Now that the initial excitement about Google+ (among those of nerdist disposition, at least) has subsided, one wonders whether real people have come to enjoy its environs.
Is there a disaffected Facebook-loathing underclass, ready to riot against the rule of Zuckerberg? Is there a subsection of humanity that is craving its own virtual space in order to meet its own kind of virtual friends?
I am grateful to GeekWire for offering something of a +1 to a piece of research by Experian Hitwise. This study attempts to analyze where Google+ might have gained sway.
In a blog post on its site, the brains at Experian Hitwise claim startling information: there is one subsection of society where Google+ is gaining affection.
This subsection might be described as "miserable married people, stuck at home in the 'burbs with children." Naturally, Experian Hitwise doesn't describe them that way. It calls them the "Kids and Cabernet" group--"prosperous, middle-aged married couples living child-focused lives in affluent suburbs."
The study contrasts another societal subgroup--"Colleges and Cafes"--which appears to be gaining some disaffection for Google's new social-networking foray.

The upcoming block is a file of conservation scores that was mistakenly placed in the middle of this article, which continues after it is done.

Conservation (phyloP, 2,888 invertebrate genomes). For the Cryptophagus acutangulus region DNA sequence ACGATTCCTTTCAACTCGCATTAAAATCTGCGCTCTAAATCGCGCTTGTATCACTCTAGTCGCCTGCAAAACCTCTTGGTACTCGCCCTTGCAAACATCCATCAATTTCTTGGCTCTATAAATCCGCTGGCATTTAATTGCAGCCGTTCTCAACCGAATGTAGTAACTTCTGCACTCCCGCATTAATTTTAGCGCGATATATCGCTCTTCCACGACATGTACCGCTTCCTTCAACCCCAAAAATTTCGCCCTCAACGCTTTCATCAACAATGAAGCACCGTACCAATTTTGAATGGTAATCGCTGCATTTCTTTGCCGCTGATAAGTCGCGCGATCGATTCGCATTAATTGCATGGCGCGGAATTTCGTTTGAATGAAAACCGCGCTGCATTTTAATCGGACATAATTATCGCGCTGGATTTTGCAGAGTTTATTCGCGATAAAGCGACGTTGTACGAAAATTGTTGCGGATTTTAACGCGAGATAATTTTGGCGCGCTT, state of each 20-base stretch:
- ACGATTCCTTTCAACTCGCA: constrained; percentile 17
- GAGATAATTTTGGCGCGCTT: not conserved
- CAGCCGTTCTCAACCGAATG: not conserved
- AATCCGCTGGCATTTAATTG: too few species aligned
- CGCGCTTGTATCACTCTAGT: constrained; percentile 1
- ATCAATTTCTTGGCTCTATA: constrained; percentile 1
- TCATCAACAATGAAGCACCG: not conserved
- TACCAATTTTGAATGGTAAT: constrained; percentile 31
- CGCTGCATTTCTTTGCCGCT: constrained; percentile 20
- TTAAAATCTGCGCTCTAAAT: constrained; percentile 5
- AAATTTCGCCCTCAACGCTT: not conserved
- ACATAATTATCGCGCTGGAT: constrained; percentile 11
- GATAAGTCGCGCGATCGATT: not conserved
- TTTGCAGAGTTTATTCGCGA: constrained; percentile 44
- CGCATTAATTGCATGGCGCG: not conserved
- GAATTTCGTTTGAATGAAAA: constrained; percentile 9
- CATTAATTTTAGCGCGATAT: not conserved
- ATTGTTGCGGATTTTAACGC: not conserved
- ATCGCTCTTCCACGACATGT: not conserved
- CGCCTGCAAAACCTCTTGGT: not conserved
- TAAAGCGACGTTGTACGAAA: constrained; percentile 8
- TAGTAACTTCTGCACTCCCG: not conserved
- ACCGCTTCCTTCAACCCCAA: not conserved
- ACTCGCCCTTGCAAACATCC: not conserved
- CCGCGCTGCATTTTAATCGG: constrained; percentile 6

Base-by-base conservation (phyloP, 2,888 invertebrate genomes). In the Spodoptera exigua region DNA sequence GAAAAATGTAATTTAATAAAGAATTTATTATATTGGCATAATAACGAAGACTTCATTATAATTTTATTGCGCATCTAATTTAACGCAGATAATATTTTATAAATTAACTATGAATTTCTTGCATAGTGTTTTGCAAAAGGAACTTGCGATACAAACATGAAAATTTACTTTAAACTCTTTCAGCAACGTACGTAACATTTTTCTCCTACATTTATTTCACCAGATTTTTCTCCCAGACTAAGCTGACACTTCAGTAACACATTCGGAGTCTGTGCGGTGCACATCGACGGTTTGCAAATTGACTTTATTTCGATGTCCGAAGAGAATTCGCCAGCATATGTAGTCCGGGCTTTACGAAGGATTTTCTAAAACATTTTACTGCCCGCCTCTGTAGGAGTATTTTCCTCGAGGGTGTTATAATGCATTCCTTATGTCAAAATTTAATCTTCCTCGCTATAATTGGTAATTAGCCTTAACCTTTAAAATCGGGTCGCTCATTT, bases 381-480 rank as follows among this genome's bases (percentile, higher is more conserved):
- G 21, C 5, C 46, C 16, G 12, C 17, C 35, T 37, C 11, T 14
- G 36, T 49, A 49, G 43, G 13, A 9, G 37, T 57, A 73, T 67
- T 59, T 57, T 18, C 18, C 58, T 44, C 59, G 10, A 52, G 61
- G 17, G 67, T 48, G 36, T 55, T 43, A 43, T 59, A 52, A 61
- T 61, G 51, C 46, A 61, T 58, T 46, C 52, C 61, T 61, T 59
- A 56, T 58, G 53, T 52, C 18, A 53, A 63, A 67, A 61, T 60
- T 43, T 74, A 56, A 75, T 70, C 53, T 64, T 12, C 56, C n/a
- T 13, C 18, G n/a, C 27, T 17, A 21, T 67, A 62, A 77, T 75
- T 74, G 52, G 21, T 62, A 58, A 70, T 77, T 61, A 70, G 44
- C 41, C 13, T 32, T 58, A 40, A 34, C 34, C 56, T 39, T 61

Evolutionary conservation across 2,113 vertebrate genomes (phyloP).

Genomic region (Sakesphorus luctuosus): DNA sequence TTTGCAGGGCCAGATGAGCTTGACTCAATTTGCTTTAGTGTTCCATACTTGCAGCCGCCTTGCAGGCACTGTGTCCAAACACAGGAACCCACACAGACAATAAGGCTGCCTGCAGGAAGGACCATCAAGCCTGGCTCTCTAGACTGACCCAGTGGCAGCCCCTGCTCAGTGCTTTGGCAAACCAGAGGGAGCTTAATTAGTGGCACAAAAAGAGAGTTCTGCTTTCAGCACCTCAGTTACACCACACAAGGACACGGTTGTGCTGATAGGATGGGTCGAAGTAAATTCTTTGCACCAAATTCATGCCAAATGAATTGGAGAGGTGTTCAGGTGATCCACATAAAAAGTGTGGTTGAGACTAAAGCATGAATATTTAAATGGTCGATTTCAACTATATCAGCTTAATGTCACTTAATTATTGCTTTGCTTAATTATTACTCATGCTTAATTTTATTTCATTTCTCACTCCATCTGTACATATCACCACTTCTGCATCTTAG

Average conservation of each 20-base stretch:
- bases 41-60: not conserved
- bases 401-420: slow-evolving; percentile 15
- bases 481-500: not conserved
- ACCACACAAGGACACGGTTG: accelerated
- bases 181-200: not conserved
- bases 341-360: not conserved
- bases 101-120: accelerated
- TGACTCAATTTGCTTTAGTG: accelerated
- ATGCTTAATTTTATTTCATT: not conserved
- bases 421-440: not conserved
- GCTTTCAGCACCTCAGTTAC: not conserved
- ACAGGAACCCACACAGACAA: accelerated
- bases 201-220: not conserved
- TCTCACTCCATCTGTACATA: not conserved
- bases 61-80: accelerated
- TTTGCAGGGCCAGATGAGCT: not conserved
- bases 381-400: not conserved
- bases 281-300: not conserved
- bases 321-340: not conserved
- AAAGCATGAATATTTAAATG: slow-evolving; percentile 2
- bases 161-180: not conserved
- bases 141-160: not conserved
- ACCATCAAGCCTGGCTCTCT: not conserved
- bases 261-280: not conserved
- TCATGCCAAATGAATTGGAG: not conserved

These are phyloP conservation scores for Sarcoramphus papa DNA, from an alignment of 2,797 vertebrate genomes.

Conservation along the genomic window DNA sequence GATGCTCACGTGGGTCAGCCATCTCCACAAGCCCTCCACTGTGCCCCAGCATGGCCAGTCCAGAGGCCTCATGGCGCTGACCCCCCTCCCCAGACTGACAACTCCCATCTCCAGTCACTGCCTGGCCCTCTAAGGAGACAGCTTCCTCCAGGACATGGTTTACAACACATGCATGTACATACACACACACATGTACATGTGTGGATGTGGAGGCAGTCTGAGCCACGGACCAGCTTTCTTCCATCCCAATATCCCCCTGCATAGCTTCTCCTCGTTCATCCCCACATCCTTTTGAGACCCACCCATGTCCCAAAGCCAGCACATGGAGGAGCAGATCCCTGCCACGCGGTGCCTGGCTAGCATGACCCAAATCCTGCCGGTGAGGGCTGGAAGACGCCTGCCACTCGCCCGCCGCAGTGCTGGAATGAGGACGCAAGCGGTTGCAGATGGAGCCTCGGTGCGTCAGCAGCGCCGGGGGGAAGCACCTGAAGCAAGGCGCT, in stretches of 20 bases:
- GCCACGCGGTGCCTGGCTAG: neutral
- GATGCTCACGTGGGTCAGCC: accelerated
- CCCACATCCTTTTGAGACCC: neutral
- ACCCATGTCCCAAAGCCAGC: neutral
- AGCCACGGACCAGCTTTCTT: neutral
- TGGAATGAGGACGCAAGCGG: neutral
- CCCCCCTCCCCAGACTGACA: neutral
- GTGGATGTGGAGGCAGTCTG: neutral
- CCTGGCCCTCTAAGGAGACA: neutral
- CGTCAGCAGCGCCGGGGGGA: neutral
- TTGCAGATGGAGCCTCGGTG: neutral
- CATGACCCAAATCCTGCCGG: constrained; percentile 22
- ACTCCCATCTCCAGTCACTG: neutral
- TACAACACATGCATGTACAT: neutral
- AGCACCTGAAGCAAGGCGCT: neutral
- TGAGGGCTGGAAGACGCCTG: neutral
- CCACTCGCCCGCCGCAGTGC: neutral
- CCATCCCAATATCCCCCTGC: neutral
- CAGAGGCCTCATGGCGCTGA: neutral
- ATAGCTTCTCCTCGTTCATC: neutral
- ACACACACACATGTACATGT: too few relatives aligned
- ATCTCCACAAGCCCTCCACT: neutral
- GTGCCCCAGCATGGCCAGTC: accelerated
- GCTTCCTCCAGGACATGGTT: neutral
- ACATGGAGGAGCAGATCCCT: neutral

The sample size for this analysis was, apparently, 10 million Internet users. One can only speculate as to whether these 10 million are an accurate representation of the world at large.
My own entirely unscientific analysis suggests this: Although it does have its amusing elements, Google+ is more complicated than Facebook. Some people enjoy more complicated things. Many, though, are desperate for the world to lay everything neatly for them on a plate, so that they don't have to try too hard.
Perhaps, the Kids and Cabernet group, if they were free to do so, would write in their relationship status box: "It's complicated" and that's why Google+ appeals to them. Or perhaps these folks never got into Facebook and suddenly want to seem cool at dinner parties.